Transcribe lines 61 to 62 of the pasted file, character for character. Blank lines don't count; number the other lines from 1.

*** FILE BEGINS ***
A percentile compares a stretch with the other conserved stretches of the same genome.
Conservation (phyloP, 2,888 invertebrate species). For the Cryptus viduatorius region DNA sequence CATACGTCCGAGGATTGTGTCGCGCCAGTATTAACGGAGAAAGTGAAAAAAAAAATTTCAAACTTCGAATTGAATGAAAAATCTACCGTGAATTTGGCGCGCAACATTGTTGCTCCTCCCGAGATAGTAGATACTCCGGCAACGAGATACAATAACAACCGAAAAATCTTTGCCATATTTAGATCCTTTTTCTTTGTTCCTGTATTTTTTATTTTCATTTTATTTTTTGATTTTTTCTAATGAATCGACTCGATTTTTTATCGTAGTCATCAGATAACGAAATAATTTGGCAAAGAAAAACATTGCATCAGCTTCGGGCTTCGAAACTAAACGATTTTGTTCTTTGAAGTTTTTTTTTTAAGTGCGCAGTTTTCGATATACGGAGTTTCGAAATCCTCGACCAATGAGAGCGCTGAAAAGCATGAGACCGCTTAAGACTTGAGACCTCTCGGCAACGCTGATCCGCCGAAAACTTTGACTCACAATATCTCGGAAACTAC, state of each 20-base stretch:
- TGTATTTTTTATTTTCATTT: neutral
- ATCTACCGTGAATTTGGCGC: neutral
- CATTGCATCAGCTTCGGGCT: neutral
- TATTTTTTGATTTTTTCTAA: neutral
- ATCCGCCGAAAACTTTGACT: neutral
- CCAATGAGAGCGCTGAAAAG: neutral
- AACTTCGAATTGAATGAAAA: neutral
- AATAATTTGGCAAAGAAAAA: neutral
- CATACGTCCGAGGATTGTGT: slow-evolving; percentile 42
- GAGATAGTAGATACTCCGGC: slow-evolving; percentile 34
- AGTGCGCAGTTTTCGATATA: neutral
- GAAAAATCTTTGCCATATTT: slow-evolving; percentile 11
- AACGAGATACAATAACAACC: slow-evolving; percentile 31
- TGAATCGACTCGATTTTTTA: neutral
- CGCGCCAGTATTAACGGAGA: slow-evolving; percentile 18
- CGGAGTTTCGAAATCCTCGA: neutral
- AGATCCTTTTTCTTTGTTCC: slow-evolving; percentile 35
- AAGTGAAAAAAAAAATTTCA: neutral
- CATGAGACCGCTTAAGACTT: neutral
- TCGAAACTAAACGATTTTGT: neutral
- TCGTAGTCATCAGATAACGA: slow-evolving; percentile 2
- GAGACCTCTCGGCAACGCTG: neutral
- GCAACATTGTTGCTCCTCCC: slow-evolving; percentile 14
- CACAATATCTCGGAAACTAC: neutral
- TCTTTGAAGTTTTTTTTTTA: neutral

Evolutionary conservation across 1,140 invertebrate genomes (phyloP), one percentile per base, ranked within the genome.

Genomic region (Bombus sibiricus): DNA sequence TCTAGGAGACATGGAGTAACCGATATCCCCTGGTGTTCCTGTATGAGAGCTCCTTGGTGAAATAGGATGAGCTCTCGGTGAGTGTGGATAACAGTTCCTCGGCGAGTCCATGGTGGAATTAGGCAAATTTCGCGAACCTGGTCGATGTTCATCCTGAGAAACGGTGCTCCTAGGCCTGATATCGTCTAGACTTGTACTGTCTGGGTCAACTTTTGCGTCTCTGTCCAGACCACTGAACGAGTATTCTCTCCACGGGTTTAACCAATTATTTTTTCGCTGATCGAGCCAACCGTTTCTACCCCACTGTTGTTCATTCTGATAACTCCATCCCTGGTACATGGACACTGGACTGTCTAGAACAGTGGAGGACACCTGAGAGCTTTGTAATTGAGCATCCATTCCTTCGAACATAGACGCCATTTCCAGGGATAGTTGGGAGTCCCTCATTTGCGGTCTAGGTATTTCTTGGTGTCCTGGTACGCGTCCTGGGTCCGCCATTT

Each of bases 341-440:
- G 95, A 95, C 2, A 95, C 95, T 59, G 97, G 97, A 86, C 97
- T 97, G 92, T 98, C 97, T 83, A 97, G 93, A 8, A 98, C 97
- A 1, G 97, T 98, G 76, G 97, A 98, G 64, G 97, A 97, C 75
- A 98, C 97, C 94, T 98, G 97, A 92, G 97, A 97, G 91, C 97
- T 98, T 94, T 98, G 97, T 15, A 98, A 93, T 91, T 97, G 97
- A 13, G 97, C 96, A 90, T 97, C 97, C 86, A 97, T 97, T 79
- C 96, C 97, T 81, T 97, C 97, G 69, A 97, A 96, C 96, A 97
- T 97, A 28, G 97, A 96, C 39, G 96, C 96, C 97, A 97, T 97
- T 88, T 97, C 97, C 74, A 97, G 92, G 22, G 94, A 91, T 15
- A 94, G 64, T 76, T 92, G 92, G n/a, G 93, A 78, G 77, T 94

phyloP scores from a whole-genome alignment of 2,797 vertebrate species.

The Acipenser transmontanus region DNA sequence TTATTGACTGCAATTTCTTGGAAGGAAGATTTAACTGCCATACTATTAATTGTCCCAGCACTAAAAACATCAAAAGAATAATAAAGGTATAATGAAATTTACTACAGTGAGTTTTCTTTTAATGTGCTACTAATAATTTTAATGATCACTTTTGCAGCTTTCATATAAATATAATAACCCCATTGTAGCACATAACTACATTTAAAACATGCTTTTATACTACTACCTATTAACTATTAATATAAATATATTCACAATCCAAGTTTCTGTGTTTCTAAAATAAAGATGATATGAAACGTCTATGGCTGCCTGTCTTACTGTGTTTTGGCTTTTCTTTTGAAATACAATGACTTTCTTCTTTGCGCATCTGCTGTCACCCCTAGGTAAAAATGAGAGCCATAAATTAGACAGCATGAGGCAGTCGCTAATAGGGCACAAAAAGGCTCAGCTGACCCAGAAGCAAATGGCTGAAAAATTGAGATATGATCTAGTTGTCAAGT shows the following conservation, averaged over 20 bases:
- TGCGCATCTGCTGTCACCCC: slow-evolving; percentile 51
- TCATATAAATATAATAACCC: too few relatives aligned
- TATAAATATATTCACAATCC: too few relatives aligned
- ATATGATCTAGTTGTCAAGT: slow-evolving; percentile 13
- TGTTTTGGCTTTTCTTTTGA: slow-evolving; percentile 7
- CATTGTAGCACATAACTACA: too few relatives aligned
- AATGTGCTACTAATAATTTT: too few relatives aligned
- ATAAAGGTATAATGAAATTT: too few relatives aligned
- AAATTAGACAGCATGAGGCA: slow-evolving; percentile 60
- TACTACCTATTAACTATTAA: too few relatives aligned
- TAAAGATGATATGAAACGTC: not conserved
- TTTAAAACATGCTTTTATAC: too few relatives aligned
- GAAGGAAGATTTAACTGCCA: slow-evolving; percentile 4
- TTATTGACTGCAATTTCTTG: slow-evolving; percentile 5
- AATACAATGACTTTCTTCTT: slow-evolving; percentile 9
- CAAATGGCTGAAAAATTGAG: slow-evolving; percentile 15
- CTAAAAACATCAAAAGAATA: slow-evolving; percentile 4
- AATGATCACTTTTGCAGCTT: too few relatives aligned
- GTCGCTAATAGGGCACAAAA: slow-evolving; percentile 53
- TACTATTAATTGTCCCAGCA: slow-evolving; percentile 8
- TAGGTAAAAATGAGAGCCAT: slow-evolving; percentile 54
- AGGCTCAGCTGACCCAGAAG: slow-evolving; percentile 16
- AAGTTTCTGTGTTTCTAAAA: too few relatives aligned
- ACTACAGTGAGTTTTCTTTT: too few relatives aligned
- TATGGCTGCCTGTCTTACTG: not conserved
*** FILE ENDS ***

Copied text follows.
- GTCGCTAATAGGGCACAAAA: slow-evolving; percentile 53
- TACTATTAATTGTCCCAGCA: slow-evolving; percentile 8